Top Book Manufacturers: Printers Adapt by Following the Market
"The impact of digital technologies has been felt mainly in directories, forms and statement printing, as electronic communication and transaction technology has eliminated or devalued the role of many traditional paper forms," RR Donnelley noted in a recent SEC filing. "Electronic substitution has continued to accelerate in directory printing, in part driven by environmental concerns and cost pressures at key customers.
"Despite rapid growth in adoption of e-books," the filing continued, "the company does not believe there has been a significant impact on the volume of print, and management does not expect any significant reductions in the short-term. However, management does expect to see lower long-term growth in print-book volume as e-book penetration continues to expand."
Although "volume decline was immediate" for books when the recession hit, "it danced around a number that was dramatic, but manageable," says Kevin Spall, president of Thomson-Shore. "It wasn't a drop of meteoric proportions. … Printers who were able to get their costs in line were able to manage in relatively good shape compared to catalogs, where some people were devastated."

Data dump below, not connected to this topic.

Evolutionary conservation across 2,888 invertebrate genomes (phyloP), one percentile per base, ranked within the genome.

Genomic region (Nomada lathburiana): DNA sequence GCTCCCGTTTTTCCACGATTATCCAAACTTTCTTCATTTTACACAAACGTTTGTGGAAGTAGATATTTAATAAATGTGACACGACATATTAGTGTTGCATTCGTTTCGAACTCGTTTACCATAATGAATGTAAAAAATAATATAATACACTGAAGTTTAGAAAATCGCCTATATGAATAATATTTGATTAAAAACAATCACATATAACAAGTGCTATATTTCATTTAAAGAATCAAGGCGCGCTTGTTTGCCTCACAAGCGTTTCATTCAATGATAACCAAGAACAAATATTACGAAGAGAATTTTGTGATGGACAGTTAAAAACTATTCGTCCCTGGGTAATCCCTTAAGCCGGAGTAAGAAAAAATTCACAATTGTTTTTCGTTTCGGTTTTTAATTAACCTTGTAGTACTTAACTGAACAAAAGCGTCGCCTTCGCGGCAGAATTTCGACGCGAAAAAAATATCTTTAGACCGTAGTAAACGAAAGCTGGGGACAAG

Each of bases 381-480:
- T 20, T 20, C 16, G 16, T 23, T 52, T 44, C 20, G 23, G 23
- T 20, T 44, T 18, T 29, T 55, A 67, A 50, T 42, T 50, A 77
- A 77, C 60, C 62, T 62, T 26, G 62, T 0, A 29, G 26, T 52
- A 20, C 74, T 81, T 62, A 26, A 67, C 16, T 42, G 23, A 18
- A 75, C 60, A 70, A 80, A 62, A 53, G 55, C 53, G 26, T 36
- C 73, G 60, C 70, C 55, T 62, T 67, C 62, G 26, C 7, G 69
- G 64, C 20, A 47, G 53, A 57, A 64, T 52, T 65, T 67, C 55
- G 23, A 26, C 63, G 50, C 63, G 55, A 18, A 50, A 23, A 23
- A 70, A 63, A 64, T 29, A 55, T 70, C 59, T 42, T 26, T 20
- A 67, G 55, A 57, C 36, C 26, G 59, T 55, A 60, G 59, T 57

Spall says volumes have stabilized in the last three months, and certain segments are growing. Within that context of renewed growth, however, comes seemingly permanent shifts in print business models.
"The E-revolution Has Been
Spall purchased an Amazon Kindle last year, but first-hand experience with the e-book reader does not leave him shaking in his boots.
"I've become a little less 'the sky is falling,'" he says. "E-books will play a considerable role, at least as much as the audio-book market or more. On the other end of the spectrum, I just spoke to someone who believes 50 percent of books [sold] will be e-books in five years, and I don't think [that's accurate]."
For all the attention surrounding the launch of the iPad, the rise of this new reading format is, Spall believes, a manageable revolution—a market development that can be folded into manufacturing strategies, much as audio books were in the 1980s.